People get disappointed when their prayers are not answered. Then they worry, or question God.
If their prayers are not answered, in exactly the way they want, their fundamental faith in God may be challenged.
Basic faith is defined as having a belief or strong conviction in something for which there may be no tangible proof. Faith is possibly the most important element in religious life. In religion, we have belief and trust in things that cannot be seen or proven using human or scientific methods.
As a Christian, I’m comfortable with that.
Every week in church, we lift up the names of family members and friends who are going through sickness or personal trials. We often have them placed on “prayer chains” so many other people, even people in other churches, will also pray for them. We know our prayers sometimes are not answered as we have asked.
Our friends and family members are not always healed. They do not always recover.
Sometimes our friends, like Lee Hendee, die. That doesn’t mean our prayers were not heard.
Earlier this month, I wrote about my good friend Lee Hendee. Those words bear repeating.
“During my first year as Mayor, Lee Hendee asked me to be a regular on his radio station, WALH. We started the Monday Morning with the Mayor Show. We were never at a loss of things to talk about. I think we both looked forward to our weekly half-hour together. Every week, the 30 minutes flew by. Not only did Lee and I record the Monday Morning with the Mayor Program, we laughed, teased and enjoyed ourselves.
In December of last year, Lee asked me if I would come in every week and record a new interview show. We got imaginative and named it the Riley Program. The program has been on the air, or online, every week this year. Again, it has been great fun. My guests seem to enjoy themselves. I’m having a blast. Lee gives me a microphone and lets me talk for 30 minutes every week. Who could ask for more?”
For the past several months, Lee Hendee has been having worsening health problems. With weakness in his legs and back, he often stumbled. He fell a few times. It was getting worse.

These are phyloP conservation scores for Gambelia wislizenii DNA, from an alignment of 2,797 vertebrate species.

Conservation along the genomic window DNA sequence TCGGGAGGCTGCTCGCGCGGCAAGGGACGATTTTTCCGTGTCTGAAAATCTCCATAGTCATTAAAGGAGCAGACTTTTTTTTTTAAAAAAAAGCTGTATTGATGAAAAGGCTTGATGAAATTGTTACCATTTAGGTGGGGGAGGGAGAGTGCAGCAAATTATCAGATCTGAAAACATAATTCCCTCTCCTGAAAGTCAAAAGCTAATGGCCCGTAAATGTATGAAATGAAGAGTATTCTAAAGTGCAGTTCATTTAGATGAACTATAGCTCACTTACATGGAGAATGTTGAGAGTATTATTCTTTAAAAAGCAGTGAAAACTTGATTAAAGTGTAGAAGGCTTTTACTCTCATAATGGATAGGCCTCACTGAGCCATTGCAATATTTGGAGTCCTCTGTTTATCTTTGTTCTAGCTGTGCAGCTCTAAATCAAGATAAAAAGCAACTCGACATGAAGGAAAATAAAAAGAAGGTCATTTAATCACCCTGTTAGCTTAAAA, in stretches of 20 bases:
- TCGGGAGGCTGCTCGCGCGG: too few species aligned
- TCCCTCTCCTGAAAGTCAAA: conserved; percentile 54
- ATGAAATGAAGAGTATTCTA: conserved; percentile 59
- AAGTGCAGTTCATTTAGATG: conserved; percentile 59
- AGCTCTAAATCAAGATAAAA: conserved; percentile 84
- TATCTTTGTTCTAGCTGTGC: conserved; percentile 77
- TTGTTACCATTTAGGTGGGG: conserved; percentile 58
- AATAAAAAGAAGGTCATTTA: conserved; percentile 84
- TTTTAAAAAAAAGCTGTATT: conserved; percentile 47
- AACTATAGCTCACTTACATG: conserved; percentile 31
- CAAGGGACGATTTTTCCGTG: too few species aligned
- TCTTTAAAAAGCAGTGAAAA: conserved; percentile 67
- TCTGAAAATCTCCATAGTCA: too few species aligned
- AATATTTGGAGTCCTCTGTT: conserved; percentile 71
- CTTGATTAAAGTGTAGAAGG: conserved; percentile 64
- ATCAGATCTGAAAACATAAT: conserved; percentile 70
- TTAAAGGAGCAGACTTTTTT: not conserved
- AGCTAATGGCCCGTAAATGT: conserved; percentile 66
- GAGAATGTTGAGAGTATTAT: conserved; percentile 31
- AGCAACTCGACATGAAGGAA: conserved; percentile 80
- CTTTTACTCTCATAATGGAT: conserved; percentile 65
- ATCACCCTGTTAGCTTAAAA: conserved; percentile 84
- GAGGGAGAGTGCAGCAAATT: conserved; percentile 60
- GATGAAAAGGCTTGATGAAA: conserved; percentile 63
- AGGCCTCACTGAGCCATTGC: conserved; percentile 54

So, just a little over a weeks ago, Lee underwent major surgery. The surgery was to replace the first four cervical vertebrae. According to Lee, the procedure went well. We spoke several times last week. He was anxious to get back into the studio.
Lee asked me to schedule guests for the nine o’clock Good Morning Wilmington Show this week. He was going to run the soundboard while I interviewed our guests.
I asked Lee not to push himself, but he insisted that he was looking forward to running the soundboard again. It was his passion.
Lee was also very excited about having his memoir published. The book celebrated his long career in broadcasting. He named it, “50 Years Later; I’m Still Talking.”
His good friend and fellow author, Mary McFarland, had just finished editing the final draft of Lee’s memoir. Lee and Mary were excited about both of them having books available for sale at the 2017 Clinton County Corn Festival.
Lee was always looking to the future, his next challenge, his next interview. He was even talking about his next book.
His excitement for the future was contagious. I was looking forward to seeing Lee next week and working with him again. He said he was feeling well. He felt that the prayers of his friends had been answered. In our last text message, I asked Lee not to push himself next week. His response was, “No problem.”
Many people had been praying for Lee Hendee as he prepared to undergo the complicated spinal surgery.
Some people will be concerned that their prayers for Lee were not answered, in another sense their prayers for Lee were heard and were answered.
Yes. We all saw Lee getting weaker and weaker. We knew he was in pain and there was nothing we could do about it. We hated to see the deterioration of our friend, so we prayed for him and his family.
Our prayers were heard. Our prayers were not answered the way we wanted, but they were heard.
Our dear friend will never again stumble and fall because of weakness in his back and in his legs.
Lee will never again feel the pain of arthritis that robbed him of his strength.
Lee will never again worry about whether he might miss an interview.
Lee will never again stumble, fall, feel pain or worry. His long journey is now over.
Lee, your passion for the people of this community will long endure. Dear friend … we will miss you, but we are assured that you will rest in everlasting peace.
God’s speed dear friend. God’s speed…
Randy Riley is President of Council of Wilmington.